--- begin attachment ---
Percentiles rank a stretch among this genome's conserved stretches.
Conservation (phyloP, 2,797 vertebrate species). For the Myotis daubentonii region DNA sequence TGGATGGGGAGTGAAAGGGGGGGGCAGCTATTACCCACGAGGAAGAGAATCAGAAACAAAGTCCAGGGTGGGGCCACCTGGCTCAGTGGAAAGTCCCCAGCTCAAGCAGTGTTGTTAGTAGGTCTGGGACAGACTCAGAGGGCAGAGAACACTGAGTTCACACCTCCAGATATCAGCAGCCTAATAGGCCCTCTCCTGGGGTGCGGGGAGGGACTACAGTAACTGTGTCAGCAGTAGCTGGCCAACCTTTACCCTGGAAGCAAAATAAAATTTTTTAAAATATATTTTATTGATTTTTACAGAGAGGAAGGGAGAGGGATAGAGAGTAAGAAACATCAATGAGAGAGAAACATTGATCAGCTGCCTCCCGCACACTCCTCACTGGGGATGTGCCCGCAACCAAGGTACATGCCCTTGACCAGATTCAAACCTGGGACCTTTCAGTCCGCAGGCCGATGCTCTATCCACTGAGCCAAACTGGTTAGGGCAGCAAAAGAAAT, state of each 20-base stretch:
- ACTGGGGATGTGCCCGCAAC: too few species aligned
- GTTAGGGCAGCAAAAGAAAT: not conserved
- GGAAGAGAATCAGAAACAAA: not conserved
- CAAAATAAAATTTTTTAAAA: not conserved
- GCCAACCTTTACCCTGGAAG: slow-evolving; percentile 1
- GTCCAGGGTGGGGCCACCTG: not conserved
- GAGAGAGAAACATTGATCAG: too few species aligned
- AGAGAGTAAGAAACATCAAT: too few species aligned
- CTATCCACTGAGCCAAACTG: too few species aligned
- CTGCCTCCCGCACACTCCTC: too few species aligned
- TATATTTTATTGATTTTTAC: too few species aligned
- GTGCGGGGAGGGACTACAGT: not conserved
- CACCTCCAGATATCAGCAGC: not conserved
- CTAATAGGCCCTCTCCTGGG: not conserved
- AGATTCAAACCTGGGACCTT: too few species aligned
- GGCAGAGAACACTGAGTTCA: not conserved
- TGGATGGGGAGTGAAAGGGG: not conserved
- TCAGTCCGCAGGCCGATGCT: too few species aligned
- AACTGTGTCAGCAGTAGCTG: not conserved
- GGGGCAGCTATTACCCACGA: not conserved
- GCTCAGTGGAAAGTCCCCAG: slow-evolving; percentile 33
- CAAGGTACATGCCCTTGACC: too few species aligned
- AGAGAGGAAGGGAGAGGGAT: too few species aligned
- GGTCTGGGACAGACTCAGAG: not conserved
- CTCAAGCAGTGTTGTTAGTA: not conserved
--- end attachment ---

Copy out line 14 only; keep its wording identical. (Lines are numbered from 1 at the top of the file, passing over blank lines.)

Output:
- GTGCGGGGAGGGACTACAGT: not conserved